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Katrina M Sanders RDH, BSDH, M.Ed, RF, is a graduate and recipient of countless awards from the University of Minnesota’s School of Dentistry Division of Dental Hygiene. She is proud to currently serve on the alumni society for one of the most prestigious dental schools in the country. Katrina’s professional career emerged as an educator when she attained full-time employment with a career college in Phoenix, Arizona. A physical manifestation of Katrina’s commitment to her profession is in the development of her textbook, "Introduction to the Dental Hygiene Profession." Katrina proudly received her Master’s Degree in Educational Leadership with distinction through Northern Arizona University as a Phi Kappa Phi Honor Society distinguished member. Currently, Katrina is a distinguished speaker with Dental Hygiene Culture as she lectures nationally in a variety of dental hygiene continuing education content.
From eating healthier to establishing a workout routine, the new year is the perfect time to set goals for yourself.
As the ball drops at midnight and the off-key vocals of “Auld Lang Syne” bid farewell to a fabulous 2017, we enter a time of reflection. Did we lose the weight, travel more, begin journaling, call home more often, or snowball our debt? What successes did 2017 bring us? What are we glad to leave behind as we enter a new year?
We also enter a time of new growth, new challenges and new opportunities. For dental hygienists, a new year means renewed insurance benefits for our patients, new CDT codes to research and new production goals for the office. It also means new continuing education opportunities, new families of patients to meet, and new standards in legislation and research to redefine our industry.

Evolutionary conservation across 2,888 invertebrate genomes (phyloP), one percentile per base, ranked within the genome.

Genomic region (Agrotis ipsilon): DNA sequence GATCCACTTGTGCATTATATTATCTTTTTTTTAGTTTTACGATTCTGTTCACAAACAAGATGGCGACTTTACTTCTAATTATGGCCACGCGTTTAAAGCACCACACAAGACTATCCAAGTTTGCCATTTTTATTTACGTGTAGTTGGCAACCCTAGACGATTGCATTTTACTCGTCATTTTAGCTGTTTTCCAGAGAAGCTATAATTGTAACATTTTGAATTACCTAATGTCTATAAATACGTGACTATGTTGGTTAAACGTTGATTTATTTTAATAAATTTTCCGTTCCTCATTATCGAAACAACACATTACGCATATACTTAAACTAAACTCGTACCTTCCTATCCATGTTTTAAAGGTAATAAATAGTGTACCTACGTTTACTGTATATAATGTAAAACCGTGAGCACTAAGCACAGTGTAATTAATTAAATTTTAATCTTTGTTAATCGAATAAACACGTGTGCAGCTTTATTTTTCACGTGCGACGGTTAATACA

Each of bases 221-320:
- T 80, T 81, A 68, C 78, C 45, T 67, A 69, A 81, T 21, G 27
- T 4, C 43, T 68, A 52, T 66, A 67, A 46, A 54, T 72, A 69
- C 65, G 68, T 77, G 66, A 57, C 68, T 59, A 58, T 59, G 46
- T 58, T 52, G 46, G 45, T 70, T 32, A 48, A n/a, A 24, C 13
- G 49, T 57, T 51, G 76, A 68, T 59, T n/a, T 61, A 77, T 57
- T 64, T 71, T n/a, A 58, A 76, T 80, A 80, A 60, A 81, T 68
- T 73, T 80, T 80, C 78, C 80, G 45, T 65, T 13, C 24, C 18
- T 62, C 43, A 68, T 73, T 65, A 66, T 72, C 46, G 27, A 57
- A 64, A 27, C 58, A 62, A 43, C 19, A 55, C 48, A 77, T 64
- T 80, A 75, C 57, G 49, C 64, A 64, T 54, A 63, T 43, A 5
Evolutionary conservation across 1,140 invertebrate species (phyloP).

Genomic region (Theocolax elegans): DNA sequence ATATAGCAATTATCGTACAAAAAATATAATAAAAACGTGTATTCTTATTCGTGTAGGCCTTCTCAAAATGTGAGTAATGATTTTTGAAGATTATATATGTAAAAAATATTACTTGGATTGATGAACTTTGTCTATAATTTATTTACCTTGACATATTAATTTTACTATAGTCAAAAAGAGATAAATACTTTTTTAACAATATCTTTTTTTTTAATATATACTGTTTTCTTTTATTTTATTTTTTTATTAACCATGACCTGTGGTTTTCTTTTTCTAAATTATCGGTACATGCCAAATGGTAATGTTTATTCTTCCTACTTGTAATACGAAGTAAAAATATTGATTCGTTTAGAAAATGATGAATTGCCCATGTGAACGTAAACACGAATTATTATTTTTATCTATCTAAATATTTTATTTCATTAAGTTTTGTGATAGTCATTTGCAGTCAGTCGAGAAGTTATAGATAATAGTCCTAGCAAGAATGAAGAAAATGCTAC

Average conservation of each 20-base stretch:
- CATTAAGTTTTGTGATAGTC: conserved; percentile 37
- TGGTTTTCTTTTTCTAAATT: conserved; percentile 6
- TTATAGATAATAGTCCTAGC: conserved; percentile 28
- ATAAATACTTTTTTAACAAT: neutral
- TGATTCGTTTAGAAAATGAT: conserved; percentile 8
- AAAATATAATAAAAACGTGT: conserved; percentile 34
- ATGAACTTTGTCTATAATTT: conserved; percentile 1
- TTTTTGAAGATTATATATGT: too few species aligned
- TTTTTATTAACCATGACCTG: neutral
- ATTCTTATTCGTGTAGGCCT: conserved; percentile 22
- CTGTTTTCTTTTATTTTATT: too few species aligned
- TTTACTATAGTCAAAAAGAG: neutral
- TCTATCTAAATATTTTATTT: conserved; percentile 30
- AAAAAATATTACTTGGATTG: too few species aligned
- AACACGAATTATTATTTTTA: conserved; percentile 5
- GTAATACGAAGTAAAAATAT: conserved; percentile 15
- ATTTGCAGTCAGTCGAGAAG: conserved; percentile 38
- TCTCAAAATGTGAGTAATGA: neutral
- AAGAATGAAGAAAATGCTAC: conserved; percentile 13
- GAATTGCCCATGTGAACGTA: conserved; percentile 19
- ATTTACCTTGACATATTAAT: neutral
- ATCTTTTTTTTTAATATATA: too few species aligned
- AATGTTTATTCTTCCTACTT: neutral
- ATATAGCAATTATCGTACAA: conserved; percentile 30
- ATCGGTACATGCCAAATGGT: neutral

As we iron our scrubs and shine our loupes in preparation for the new year, it is important that we reflect on the ways in which we can continue to improve as people and as providers for our patients and colleagues. Sadly, with great excitement for pledging to a New Year’s resolution comes the all-too-common failure to commit beyond the first month of a new year. The following resolutions, however, are twists on common New Year’s resolutions that we, as dental hygienists, can apply to both our personal lives as well as our professional practice.
Click through the slides to read the resolutions.
What the Health? | Resolution: Eat Better
When most people reflect on ways to improve their personal eating habits, many resolve to eat fewer calories, consider eating smaller meals, or make an effort to begin meal prepping for their week. As hygienists, we simply want to avoid having our stomachs project the mating call of a beluga whale into the unsuspecting ears of our beloved patients all day.
An important start to your full day of “P-I-T-A” patients begins with breakfast, which literally translates to breaking the fast you experience during sleeping hours. Food items such as oatmeal and sausage are rich in fiber and protein and will keep you sufficiently full during your busy mornings. Healthy carbohydrates like vegetables, legumes, seeds, lentils and quinoa will help boost your energy during the mid-morning “How many more patients until lunch?” blues.
Was lunch mentioned? Because most hygienists know that lunch is a block in the Dentrix schedule but is rarely experienced it in its entire glory. Being prepared with quick, on-the-go meals for lunch will help you recharge during the seven minutes you actually get in the middle of your day. Quick foods like hard boiled eggs, Greek yogurt, fruits, deli meats, hummus and green tea, for example, will provide you with the sustenance and energy to rock the rest of your day.